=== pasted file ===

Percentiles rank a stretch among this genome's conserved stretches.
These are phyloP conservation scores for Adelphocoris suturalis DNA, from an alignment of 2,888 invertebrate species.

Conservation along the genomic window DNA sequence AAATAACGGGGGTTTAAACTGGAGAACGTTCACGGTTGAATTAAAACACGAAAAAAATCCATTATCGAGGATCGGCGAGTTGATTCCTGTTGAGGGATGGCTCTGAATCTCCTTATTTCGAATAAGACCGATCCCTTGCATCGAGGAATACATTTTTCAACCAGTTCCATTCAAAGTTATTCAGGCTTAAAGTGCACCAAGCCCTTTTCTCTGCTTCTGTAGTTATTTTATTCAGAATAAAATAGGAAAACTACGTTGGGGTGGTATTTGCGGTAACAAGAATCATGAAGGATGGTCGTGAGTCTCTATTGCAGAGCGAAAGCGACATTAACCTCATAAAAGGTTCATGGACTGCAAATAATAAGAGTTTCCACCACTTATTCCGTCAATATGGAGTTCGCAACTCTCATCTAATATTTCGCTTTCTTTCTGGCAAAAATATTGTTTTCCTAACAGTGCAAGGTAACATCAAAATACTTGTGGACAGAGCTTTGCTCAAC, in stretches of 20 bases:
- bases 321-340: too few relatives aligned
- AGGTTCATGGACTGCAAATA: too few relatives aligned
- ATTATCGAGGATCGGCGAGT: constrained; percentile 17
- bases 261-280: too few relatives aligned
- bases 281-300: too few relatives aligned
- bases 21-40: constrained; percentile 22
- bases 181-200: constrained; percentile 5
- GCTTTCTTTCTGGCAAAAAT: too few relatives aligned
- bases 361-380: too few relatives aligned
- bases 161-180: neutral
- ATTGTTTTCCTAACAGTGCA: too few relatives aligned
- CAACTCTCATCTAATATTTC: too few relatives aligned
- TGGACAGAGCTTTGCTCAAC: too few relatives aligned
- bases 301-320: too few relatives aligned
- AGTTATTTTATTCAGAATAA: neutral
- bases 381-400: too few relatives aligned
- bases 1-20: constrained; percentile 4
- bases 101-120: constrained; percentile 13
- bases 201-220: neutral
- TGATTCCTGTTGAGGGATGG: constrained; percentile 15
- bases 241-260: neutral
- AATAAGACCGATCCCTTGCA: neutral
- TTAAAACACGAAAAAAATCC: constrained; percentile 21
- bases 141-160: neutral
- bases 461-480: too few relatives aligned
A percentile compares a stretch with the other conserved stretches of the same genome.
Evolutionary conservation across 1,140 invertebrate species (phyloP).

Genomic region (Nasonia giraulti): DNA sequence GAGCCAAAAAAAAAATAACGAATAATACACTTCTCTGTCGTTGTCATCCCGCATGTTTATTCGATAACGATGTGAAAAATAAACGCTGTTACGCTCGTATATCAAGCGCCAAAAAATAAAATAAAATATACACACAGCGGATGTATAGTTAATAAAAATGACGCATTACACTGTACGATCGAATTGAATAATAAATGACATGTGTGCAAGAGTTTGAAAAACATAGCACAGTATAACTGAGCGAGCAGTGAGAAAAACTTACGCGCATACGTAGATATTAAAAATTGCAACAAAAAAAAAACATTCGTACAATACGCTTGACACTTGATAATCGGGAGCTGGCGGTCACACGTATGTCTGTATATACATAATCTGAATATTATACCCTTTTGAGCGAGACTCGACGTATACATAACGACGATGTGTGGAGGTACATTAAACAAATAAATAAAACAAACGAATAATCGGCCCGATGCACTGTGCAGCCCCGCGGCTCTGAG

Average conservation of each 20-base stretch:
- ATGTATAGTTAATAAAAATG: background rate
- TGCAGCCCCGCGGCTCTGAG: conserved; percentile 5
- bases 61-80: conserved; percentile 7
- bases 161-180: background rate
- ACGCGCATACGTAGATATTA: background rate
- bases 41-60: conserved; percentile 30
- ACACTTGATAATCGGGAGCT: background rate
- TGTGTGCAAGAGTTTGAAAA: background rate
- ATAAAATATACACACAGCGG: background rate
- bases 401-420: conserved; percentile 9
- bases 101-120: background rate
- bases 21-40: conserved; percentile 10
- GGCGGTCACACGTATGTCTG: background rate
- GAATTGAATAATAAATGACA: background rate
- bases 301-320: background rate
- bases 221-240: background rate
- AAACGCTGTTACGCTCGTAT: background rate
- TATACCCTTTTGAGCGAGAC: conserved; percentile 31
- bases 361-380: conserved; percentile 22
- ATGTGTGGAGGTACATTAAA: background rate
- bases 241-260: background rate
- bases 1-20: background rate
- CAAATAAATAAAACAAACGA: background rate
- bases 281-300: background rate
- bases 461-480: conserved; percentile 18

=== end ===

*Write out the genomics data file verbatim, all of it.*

Percentiles rank a stretch among this genome's conserved stretches.
These are phyloP conservation scores for Adelphocoris suturalis DNA, from an alignment of 2,888 invertebrate species.

Conservation along the genomic window DNA sequence AAATAACGGGGGTTTAAACTGGAGAACGTTCACGGTTGAATTAAAACACGAAAAAAATCCATTATCGAGGATCGGCGAGTTGATTCCTGTTGAGGGATGGCTCTGAATCTCCTTATTTCGAATAAGACCGATCCCTTGCATCGAGGAATACATTTTTCAACCAGTTCCATTCAAAGTTATTCAGGCTTAAAGTGCACCAAGCCCTTTTCTCTGCTTCTGTAGTTATTTTATTCAGAATAAAATAGGAAAACTACGTTGGGGTGGTATTTGCGGTAACAAGAATCATGAAGGATGGTCGTGAGTCTCTATTGCAGAGCGAAAGCGACATTAACCTCATAAAAGGTTCATGGACTGCAAATAATAAGAGTTTCCACCACTTATTCCGTCAATATGGAGTTCGCAACTCTCATCTAATATTTCGCTTTCTTTCTGGCAAAAATATTGTTTTCCTAACAGTGCAAGGTAACATCAAAATACTTGTGGACAGAGCTTTGCTCAAC, in stretches of 20 bases:
- bases 321-340: too few relatives aligned
- AGGTTCATGGACTGCAAATA: too few relatives aligned
- ATTATCGAGGATCGGCGAGT: constrained; percentile 17
- bases 261-280: too few relatives aligned
- bases 281-300: too few relatives aligned
- bases 21-40: constrained; percentile 22
- bases 181-200: constrained; percentile 5
- GCTTTCTTTCTGGCAAAAAT: too few relatives aligned
- bases 361-380: too few relatives aligned
- bases 161-180: neutral
- ATTGTTTTCCTAACAGTGCA: too few relatives aligned
- CAACTCTCATCTAATATTTC: too few relatives aligned
- TGGACAGAGCTTTGCTCAAC: too few relatives aligned
- bases 301-320: too few relatives aligned
- AGTTATTTTATTCAGAATAA: neutral
- bases 381-400: too few relatives aligned
- bases 1-20: constrained; percentile 4
- bases 101-120: constrained; percentile 13
- bases 201-220: neutral
- TGATTCCTGTTGAGGGATGG: constrained; percentile 15
- bases 241-260: neutral
- AATAAGACCGATCCCTTGCA: neutral
- TTAAAACACGAAAAAAATCC: constrained; percentile 21
- bases 141-160: neutral
- bases 461-480: too few relatives aligned
A percentile compares a stretch with the other conserved stretches of the same genome.
Evolutionary conservation across 1,140 invertebrate species (phyloP).

Genomic region (Nasonia giraulti): DNA sequence GAGCCAAAAAAAAAATAACGAATAATACACTTCTCTGTCGTTGTCATCCCGCATGTTTATTCGATAACGATGTGAAAAATAAACGCTGTTACGCTCGTATATCAAGCGCCAAAAAATAAAATAAAATATACACACAGCGGATGTATAGTTAATAAAAATGACGCATTACACTGTACGATCGAATTGAATAATAAATGACATGTGTGCAAGAGTTTGAAAAACATAGCACAGTATAACTGAGCGAGCAGTGAGAAAAACTTACGCGCATACGTAGATATTAAAAATTGCAACAAAAAAAAAACATTCGTACAATACGCTTGACACTTGATAATCGGGAGCTGGCGGTCACACGTATGTCTGTATATACATAATCTGAATATTATACCCTTTTGAGCGAGACTCGACGTATACATAACGACGATGTGTGGAGGTACATTAAACAAATAAATAAAACAAACGAATAATCGGCCCGATGCACTGTGCAGCCCCGCGGCTCTGAG

Average conservation of each 20-base stretch:
- ATGTATAGTTAATAAAAATG: background rate
- TGCAGCCCCGCGGCTCTGAG: conserved; percentile 5
- bases 61-80: conserved; percentile 7
- bases 161-180: background rate
- ACGCGCATACGTAGATATTA: background rate
- bases 41-60: conserved; percentile 30
- ACACTTGATAATCGGGAGCT: background rate
- TGTGTGCAAGAGTTTGAAAA: background rate
- ATAAAATATACACACAGCGG: background rate
- bases 401-420: conserved; percentile 9
- bases 101-120: background rate
- bases 21-40: conserved; percentile 10
- GGCGGTCACACGTATGTCTG: background rate
- GAATTGAATAATAAATGACA: background rate
- bases 301-320: background rate
- bases 221-240: background rate
- AAACGCTGTTACGCTCGTAT: background rate
- TATACCCTTTTGAGCGAGAC: conserved; percentile 31
- bases 361-380: conserved; percentile 22
- ATGTGTGGAGGTACATTAAA: background rate
- bases 241-260: background rate
- bases 1-20: background rate
- CAAATAAATAAAACAAACGA: background rate
- bases 281-300: background rate
- bases 461-480: conserved; percentile 18